358 F.2d 674
Willie BATES, Petitioner-Appellant,
James E. MEADOWS, Acting Warden, Tennessee State
United States Court of Appeals Sixth Circuit.
March 28, 1966.
Robert H. Gorman, Cincinnati, Ohio, for appellant.
Ed R. Davies, Special Counsel State of Tennessee, Nashville, Tenn., Henry C. Foutch, Asst. Atty. Gen., State of Tennessee, Nashville Tenn., on brief; George F. McCanless, Atty. Gen., and Reporter, State of Tennessee, Nashville, Tenn., of counsel, for appellee.
Before EDWARDS, Circuit Judge, McALLISTER, Senior Circuit Judge, and BROOKS, District Judge.1
Petitioner-appellant, Willie Bates, is a state prisoner serving a life sentence for rape. He has previously been convicted on a guilty plea and has served a sentence for a similar offense. This appeal is trken from an order of the United States District Court for the Middle District of Tennessee, Nashville Division, which denied, after a hearing, an application for a writ of habeas corpus. Petitioner complains that his guilty plea entered in the state court was not voluntarily and understandingly made and, in fact, claims that he never entered a guilty plea and that no one was authorized to enter such a plea in his behalf. On this issue the district court, after hearing the evidence, found that petitioner's 'testimony showed clearly that he cannot be relied upon to tell the truth' and held that petitioner failed to sustain his burden of proof of establishing his contention by a preponderance of the evidence.
At the evidentiary hearing the petitioner was the only witness who claimed to remember any details of his state court proceedings that took place in 1960. His unsupported testimony accusing the court and his appointed counsel of flagrant irregularities fully justifies the finding of the district court that the petitioner's testimony was unworthy of belief. Among other uncorroborated accusations, he asserts that a judge was not present at the time of his arraignment on August 2, 1960, when he entered a not guilty plea, and also that he was not represented by his court appointed counsel at that time. Both of these charges are clearly contradicted by an order of the state court signed by the presiding judge. Petitioner further states that he did not change his plea to guilty on October 19, 1960, the day sentence was imposed, and claims that he was sentenced to life improsonment after his attorney had left the courtroom, and in spite of his insistence to the court that he had not pled guilty and wanted to stand tril. These charges of judicial and professional misconduct are likewise contradicted with clarilty and particularity by the journal of the state court signed by the presiding judge.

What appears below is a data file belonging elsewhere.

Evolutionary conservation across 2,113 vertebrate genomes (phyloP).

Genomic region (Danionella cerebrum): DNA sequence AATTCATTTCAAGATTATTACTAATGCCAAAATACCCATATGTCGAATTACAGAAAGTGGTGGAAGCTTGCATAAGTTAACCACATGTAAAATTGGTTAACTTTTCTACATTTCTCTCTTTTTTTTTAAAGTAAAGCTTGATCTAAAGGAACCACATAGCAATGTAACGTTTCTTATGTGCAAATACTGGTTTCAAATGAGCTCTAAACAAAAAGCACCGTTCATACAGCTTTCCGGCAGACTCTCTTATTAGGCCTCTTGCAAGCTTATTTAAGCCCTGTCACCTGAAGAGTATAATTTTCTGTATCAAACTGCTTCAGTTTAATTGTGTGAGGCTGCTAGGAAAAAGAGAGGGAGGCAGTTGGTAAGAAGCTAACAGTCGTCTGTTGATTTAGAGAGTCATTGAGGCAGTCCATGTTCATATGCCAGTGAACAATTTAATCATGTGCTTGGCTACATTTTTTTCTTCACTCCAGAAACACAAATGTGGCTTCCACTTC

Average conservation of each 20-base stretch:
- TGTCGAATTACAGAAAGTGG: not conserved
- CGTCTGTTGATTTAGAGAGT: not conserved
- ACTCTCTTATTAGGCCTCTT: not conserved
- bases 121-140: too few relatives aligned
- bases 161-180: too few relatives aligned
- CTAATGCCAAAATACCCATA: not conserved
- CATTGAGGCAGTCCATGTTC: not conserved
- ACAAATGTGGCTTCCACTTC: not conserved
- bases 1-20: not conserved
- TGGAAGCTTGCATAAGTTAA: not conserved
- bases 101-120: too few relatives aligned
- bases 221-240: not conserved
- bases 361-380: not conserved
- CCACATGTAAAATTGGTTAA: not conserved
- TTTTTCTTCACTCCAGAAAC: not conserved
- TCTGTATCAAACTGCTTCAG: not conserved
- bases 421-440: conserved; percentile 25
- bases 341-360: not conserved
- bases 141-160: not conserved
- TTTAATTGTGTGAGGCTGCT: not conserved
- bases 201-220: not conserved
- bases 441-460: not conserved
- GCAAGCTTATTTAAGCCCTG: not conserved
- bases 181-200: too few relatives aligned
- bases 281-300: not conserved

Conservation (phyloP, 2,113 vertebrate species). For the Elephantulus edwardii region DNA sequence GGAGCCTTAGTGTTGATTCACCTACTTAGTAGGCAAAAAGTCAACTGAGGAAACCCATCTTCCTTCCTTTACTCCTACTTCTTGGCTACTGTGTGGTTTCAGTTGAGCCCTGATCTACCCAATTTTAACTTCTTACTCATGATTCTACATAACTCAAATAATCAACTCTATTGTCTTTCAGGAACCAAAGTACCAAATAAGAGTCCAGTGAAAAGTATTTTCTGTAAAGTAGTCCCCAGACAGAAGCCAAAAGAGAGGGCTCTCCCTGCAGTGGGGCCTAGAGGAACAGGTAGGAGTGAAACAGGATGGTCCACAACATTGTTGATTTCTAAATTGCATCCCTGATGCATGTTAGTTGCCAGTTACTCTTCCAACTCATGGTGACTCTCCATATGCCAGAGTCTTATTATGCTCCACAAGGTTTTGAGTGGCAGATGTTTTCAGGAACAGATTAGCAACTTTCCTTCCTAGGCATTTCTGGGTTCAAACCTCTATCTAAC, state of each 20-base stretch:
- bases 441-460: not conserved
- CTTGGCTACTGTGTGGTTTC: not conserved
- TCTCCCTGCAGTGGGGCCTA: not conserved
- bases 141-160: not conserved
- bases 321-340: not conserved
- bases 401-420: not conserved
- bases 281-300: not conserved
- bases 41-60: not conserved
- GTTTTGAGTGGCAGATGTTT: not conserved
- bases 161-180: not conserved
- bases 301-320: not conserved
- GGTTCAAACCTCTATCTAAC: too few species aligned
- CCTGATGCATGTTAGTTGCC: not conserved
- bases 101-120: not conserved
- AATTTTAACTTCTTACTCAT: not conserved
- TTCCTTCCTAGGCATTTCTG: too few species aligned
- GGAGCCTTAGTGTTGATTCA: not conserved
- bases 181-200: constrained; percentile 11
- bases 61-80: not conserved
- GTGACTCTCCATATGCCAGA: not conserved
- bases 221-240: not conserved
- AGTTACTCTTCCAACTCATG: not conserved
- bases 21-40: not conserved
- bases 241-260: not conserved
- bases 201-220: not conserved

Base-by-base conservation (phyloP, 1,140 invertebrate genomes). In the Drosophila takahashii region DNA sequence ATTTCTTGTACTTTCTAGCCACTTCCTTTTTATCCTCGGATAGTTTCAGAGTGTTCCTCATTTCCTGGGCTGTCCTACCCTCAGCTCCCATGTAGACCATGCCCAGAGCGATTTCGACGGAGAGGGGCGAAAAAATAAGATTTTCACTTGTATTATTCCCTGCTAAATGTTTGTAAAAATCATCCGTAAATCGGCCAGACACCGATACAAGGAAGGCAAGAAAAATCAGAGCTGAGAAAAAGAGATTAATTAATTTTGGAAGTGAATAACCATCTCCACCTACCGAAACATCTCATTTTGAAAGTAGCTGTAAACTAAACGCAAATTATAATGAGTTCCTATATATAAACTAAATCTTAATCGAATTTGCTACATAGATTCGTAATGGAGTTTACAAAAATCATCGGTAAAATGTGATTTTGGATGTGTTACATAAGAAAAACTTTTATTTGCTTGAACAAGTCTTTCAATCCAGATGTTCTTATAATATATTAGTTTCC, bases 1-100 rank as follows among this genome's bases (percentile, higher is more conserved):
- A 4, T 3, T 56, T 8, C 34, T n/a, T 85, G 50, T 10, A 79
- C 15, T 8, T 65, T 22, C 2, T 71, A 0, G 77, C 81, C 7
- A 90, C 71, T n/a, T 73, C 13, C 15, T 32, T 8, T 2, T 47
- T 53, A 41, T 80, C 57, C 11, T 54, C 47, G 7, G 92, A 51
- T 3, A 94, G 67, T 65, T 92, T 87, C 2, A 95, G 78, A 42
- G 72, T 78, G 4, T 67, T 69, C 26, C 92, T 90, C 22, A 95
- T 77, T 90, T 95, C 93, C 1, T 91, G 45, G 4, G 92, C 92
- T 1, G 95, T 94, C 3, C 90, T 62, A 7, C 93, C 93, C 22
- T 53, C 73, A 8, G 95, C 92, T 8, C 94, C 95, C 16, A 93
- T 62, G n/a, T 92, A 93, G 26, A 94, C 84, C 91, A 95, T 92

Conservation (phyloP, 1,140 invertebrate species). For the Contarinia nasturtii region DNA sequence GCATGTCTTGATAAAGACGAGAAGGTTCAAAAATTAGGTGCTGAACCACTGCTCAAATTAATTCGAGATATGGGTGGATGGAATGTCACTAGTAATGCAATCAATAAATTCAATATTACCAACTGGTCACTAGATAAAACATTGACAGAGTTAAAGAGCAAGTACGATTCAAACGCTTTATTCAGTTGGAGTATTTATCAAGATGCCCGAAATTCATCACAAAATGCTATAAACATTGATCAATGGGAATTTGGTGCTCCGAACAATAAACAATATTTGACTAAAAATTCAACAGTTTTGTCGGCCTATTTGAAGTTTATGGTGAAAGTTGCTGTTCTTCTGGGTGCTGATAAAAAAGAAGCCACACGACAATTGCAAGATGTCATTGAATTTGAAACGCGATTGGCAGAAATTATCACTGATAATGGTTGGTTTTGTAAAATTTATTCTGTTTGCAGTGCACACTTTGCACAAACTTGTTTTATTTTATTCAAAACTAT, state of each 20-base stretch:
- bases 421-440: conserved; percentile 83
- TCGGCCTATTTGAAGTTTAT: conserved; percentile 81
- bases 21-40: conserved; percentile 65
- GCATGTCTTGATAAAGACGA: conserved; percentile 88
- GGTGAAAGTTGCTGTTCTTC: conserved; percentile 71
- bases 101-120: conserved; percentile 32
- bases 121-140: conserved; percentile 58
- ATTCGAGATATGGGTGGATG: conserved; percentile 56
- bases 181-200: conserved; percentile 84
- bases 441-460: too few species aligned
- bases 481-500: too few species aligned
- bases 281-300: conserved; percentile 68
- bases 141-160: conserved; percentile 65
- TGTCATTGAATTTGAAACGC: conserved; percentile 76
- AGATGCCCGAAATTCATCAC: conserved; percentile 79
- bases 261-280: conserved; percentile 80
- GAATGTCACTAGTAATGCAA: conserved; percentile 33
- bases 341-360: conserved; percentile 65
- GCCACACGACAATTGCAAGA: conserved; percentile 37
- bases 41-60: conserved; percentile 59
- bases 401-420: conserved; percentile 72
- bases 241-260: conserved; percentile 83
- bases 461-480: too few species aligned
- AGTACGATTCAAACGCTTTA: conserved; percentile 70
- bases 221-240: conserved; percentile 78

The judgments and records of proceedings of a state court cannot be lightly set aside on collateral attack and they carry with them a presumption of regularity Johnson v. Zerbst, 304 U.S. 458, 58 S.Ct. 1019, 82 L.Ed. 1461 (1938); Williams v. Kaiser, 323 U.S. 471, 65 S.Ct. 363, 89 L.Ed. 398 (1945); Hanovich v. Sacks, 290 F.2d 798 (6th Cir. 1961), cert. denied368 U.S. 863, 82 S.Ct. 109, 7 L.Ed.2d 61; Tibbett v. Hand, 294 F.2d 68 (10th Cir. 1961), and the burden of proof rests upon a petitioner to establish the denial of constitutional rights by a preponderance of the evidence. Johnson v. Zerbst, supra; Moore v. State of Michigan, 355 U.S. 155, 78 S.Ct. 191, 2 L.Ed.2d 167 (1957); Hawk v. Olson, 326 U.S. 271, 66 S.Ct. 116, 90 L.Ed. 61 (1945); Sandoval v. Tinsley, 338 F.2d 48 (10th Cir. 1964).
The record in this case fully supports the finding of the district court that the petitioner failed to establish by a preponderance of the evidence that his plea of guilty was not voluntarily and understandingly made.
Honorable Henry L. Brooks, Chief Judge, United States District Court for the Western District of Kentucky, sitting by designation